Tag Archives: The People of Pakistan
Author and social activist Karen Armstrong speaks to Chautauquans Friday afternoon in the Hall of Philosophy as the final lecturer for the Interfaith Lecture Series on “The People of Pakistan.” Photo by Lauren Rock.

Armstrong explores compassion, differing histories of the US, Pakistan

The Department of Religion’s Week Five theme, “The People of Pakistan,” confronted widespread ignorance and misconceptions about the complexities of Pakistan and its peoples. During Friday’s 2 p.m. Interfaith Lecture, Karen Armstrong challenged the audience to bring the knowledge, insights and existing questions garnered from a week of study and turn them into compassionate action for the betterment of our world.

“Unless we learn at this perilous juncture of history to implement the Golden Rule globally so that we treat all people whoever they are as we wish to be treated ourselves, the world will not be a viable place,” Armstrong said.

Armstrong is a former nun, a religious scholar, author and the major contributor and proponent of the Charter for Compassion. The charter is a multi-faith international initiative that builds understanding, compassion and calls on people to live their lives and lead their countries according to the principle of treating others as you would be treated.

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Akbar Ahmed delivers an Interfaith Lecture about the tribal regions of Pakistan Monday afternoon in the Hall of Philosophy. Photo by Adam Birkan.

Ahmed: To understand Pakistan is to understand its tribal societies

Pakistan is an integral player and ally in the United States’ war on terror. It is also, according to President Barack Obama, one of the most dangerous places in the world.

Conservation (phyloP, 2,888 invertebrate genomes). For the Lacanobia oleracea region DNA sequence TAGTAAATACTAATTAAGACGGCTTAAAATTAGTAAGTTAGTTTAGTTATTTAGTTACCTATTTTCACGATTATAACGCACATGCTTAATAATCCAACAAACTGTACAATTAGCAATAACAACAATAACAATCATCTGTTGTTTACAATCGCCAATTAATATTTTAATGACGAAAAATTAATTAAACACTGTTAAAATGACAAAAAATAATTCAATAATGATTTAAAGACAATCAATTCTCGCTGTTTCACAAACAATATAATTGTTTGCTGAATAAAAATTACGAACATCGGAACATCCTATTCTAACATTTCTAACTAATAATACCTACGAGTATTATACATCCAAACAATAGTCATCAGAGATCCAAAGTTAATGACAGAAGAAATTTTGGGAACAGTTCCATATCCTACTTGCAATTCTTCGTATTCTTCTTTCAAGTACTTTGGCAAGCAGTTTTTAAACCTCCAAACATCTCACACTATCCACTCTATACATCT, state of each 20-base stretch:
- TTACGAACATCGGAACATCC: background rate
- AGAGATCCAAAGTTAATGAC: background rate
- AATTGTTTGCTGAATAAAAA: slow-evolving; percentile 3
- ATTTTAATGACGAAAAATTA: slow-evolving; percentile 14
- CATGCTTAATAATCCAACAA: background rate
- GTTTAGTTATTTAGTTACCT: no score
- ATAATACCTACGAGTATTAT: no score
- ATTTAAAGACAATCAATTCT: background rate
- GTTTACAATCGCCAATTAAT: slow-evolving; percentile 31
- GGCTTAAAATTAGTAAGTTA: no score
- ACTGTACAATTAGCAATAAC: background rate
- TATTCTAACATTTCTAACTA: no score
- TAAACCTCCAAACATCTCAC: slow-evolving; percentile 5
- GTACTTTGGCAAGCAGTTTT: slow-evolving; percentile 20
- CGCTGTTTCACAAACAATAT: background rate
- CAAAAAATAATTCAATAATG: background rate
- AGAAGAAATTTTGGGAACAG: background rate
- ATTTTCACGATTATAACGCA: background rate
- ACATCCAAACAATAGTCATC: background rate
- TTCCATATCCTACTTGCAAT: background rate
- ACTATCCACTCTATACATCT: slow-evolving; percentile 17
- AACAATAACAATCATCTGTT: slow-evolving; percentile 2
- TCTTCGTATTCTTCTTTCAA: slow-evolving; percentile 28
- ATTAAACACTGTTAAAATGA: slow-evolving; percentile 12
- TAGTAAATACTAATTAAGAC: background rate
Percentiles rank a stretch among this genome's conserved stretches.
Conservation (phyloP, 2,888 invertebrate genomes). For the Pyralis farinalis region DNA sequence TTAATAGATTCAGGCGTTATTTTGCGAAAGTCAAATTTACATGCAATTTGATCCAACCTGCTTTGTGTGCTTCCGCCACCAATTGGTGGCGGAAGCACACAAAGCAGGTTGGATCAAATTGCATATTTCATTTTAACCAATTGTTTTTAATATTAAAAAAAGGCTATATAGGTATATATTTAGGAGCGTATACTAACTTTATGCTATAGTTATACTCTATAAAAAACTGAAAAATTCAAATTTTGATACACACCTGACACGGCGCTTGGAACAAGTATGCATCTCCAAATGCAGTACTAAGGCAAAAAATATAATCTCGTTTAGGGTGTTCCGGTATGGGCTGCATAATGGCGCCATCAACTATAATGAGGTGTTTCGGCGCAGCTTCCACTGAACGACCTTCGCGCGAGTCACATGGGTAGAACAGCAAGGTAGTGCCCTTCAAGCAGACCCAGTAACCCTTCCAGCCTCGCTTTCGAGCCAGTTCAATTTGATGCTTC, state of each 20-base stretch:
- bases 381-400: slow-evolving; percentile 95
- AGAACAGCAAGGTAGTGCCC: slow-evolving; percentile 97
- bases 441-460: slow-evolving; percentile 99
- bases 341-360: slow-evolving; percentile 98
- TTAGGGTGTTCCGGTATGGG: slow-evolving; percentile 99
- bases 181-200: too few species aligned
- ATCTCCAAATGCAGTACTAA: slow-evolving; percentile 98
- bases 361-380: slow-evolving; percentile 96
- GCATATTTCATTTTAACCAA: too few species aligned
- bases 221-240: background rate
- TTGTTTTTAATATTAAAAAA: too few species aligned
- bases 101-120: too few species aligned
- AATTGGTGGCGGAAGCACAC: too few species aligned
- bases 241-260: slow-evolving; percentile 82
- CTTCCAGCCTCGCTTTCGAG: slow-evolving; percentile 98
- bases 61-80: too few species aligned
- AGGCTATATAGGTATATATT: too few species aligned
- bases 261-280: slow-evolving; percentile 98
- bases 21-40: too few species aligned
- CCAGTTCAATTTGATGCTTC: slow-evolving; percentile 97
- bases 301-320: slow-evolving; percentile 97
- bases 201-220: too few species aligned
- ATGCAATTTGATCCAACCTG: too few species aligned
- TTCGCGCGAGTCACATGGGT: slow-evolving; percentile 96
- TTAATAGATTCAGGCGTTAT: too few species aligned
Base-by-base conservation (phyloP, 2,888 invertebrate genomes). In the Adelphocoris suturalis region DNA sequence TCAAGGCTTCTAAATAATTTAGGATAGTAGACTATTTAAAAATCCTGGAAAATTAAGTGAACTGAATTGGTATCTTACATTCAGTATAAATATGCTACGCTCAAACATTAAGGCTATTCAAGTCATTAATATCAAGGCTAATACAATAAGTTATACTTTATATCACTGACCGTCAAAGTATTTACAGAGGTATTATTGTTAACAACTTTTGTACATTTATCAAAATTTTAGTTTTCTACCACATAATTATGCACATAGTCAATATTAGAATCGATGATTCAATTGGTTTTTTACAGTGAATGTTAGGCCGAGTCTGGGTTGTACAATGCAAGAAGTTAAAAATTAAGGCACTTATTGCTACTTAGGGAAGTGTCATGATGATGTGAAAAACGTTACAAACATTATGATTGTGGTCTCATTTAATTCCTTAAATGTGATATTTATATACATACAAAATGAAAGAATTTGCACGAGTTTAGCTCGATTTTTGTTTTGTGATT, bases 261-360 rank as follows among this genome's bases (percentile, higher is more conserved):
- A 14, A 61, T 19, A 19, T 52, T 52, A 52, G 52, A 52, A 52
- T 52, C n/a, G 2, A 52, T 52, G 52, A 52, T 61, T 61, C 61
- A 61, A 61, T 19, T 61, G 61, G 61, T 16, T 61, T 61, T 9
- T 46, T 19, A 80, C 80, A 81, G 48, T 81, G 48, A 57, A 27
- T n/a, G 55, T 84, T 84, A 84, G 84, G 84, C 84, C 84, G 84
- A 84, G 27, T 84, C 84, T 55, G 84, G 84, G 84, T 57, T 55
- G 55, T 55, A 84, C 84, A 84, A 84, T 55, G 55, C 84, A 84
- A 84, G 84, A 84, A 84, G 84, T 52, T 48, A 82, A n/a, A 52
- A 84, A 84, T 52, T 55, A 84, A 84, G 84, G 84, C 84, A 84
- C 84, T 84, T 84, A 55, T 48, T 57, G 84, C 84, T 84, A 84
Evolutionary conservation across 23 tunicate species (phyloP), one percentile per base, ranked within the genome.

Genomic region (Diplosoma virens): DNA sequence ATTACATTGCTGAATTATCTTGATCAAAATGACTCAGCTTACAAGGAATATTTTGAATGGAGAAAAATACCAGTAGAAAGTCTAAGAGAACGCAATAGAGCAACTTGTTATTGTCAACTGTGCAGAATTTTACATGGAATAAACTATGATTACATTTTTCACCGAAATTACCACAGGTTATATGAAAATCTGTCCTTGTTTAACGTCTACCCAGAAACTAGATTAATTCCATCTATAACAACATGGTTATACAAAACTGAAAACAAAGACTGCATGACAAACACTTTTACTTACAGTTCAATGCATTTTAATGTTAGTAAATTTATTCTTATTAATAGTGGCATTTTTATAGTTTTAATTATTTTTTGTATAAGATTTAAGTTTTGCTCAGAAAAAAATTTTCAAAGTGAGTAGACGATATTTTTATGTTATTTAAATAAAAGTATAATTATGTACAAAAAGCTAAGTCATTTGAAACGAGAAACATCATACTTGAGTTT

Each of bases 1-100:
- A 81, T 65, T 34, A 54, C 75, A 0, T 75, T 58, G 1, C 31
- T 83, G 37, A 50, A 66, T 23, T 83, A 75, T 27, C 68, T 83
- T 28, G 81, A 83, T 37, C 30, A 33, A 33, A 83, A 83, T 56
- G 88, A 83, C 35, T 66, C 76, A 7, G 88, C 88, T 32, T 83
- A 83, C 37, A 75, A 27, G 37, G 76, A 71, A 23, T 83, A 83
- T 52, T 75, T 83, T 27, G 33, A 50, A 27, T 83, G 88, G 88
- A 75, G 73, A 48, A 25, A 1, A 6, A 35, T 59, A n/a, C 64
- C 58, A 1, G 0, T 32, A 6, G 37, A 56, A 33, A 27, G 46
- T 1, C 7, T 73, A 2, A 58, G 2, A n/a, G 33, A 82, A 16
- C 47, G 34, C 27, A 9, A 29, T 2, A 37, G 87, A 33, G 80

“Pakistan is a much maligned, little understood, very important country,” Akbar Ahmed said.

To understand Pakistan, and ultimately complete U.S. operations in the region with a semblance of a victory, it is necessary that those in decision-making positions understand the nature of the tribes and tribal regions of Pakistan, Ahmed said.

On Monday, Ahmed opened this week’s Interfaith Lecture Series focused on the theme “The People of Pakistan,” with a lecture titled “The Most Dangerous Place in the World — The Tribal Areas of Pakistan.” In his lecture, Ahmed analyzed the present and past conditions of the tribal areas, the ways of life and structures of the tribes and provided a prescription for how best to progress out of the current crisis.

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Focus turns to Pakistan in Week Five

Relatively young but a nuclear power, the Islamic Republic of Pakistan has a short history defined by political instability and tumultuous relationships with Afghanistan and India. With the world’s second-largest Muslim population, Pakistan occupies a strategic geopolitical position between Asia and the Middle East. Beginning on Monday, expert lecturers discuss Pakistan’s history, development into a semi-industrial nation and constant struggle of defining itself as a nation, created for Muslims, that isn’t a religious state.

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